• Adam Froehlig
      Adam Froehlig September 17, 2014 at 2:33 pm #

      “Why is it unrealistic to expect a penny sales tax for transit across the Metro area?”

      Because Legislature. Can’t bank on something that’s been proposed but hasn’t happened yet. Taking it to an even more extreme, did you know that, at one point in the early 1980s, the Legislature had actually passed a plan to shift the MVST to transportation? It partially worked for a few years until they moved it back to the General Fund. It took until the Constitutional Amendment in 2006, and the 5-year phase-in afterwards, before the MVST was fully dedicated to transportation.

      Which leads me to my next point:

      “Is there really an argument that the USA doesn’t have the resources to raise funding for necessary infrastructure projects?”

      The US certainly has the resources. What it lacks is the political will and public pressure to do so.

      • Matt Steele September 17, 2014 at 3:37 pm #

        What’s the point of planning if the plans must conform to a narrow status quo that is likely not to be the reality in the future whether next year or in a decade?

      • Alex September 17, 2014 at 7:21 pm #

        Maybe it’s optimistic, but I think it’s a mistake to project post-Green Line transportation politics in MN based on pre-Green Line transportation politics. Just from what I’ve heard from suburban friends and family, they like what they see and want more.

        But I admit that we don’t know if there will be a trigger that causes awareness in the general population of the need for a more rounded transportation system, I just know that if there is one, a one penny sales tax is entirely within the realm of possibility.

        More concrete, there has been mostly consistently increasing support for transit at the MN Legislature and I haven’t seen any political analysis suggesting it will reverse.

        • Nathanael September 21, 2014 at 11:01 pm #

          Remember, the Green Line is already beating the ridership projectionf which were supposed to be for the year *2030*.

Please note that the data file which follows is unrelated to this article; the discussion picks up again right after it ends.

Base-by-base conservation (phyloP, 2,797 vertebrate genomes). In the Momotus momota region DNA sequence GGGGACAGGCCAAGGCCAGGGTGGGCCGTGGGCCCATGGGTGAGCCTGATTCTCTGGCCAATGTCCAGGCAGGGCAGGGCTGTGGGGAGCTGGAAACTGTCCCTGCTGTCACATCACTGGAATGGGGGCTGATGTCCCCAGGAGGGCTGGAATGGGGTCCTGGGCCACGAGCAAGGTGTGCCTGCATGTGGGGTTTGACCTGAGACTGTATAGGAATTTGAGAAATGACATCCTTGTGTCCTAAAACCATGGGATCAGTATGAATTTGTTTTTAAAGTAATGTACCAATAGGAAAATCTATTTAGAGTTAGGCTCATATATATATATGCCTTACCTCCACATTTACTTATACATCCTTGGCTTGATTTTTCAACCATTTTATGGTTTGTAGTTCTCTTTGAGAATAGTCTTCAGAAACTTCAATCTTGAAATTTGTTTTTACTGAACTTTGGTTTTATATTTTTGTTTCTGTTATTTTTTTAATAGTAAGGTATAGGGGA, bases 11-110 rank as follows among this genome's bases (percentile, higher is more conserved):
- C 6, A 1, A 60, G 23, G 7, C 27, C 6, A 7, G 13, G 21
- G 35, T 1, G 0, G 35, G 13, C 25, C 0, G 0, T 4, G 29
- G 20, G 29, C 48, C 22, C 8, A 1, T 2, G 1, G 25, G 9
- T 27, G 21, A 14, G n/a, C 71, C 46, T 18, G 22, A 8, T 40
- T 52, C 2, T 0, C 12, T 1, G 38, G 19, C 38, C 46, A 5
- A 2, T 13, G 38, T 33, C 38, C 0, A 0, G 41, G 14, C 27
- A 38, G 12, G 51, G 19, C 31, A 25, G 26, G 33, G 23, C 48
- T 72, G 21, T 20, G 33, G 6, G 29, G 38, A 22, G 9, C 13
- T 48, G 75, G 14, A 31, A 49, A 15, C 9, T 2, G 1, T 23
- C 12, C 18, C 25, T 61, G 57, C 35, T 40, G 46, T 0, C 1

You should get a very substantial pro-rail-transit shift in voting in the next few years, just as you got a shift when the Blue Line first opened.

          The only way you wouldn’t is if, for some reason, the legislature is dominated by people who rarely or never visit Minneapolis or St. Paul. I don’t think that’s going to happen; the demographics of Minnesota mean that the Twin Cities metro area completely dominates the state, more so than NY city dominates NY state. Once the suburbanites are voting for rail transit, the rural voters aren’t going to outweigh the urban/suburban coalition. Of course, at that point, why go with local taxes? State government spends money on roads in the Twin Cities. If you get an actual working majority there, you can spend money on rails in the Twin Cities too…

  7. JBL September 17, 2014 at 4:56 pm #

    Are you sure that “one penny tax” and “one percent tax” are synonyms? I would have guessed not, and your $96 million number comes from the latter.

  8. Joseph Totten
    Joseph Totten September 17, 2014 at 7:54 pm #

    1% tax should only be for capital, economic downturns should not lead to a reduction in transit service.

    But all seriousness aside, can we note how the train has no idea where it’s going, or is really snarky? “Uh – Downtown”

  9. James September 18, 2014 at 7:54 am #

    From Houston: you should see what we could do with a whole 1 cent! As it happens, only 3/4 of a cent is available to METRO because the other 1/4 was given away to the member jurisdictions for road projects in a political deal years ago. Dallas is an example of what can be done with a whole cent, but unfortunately they chose to spend it on a bunch of low ridership, park & ride rail lines. Look for Houston’s 25 mile rail system to surpass their 100 mile rail system in ridership within the next two years. Meanwhile, our bus system will likely hit double the ridership of theirs in that timeframe.

    • Ron September 19, 2014 at 11:22 am #

      People would have to see the growth in inner loop density in Houston to believe it. It’s truly becoming a great American city (diversity and opportunity) and it does it in a lot of ways that are the opposite of many cites. People could learn a lot from Houston. (like how to have an openly gay mayor in a major city w/o it being a big deal. top that someday minneapolis)

      • Joey Senkyr
        Joey Senkyr September 19, 2014 at 2:21 pm #

        Minneapolis has three openly gay state reps, an openly gay police chief, and has had an openly gay city council member. I have no reason to believe it would be a big deal to have an openly gay mayor.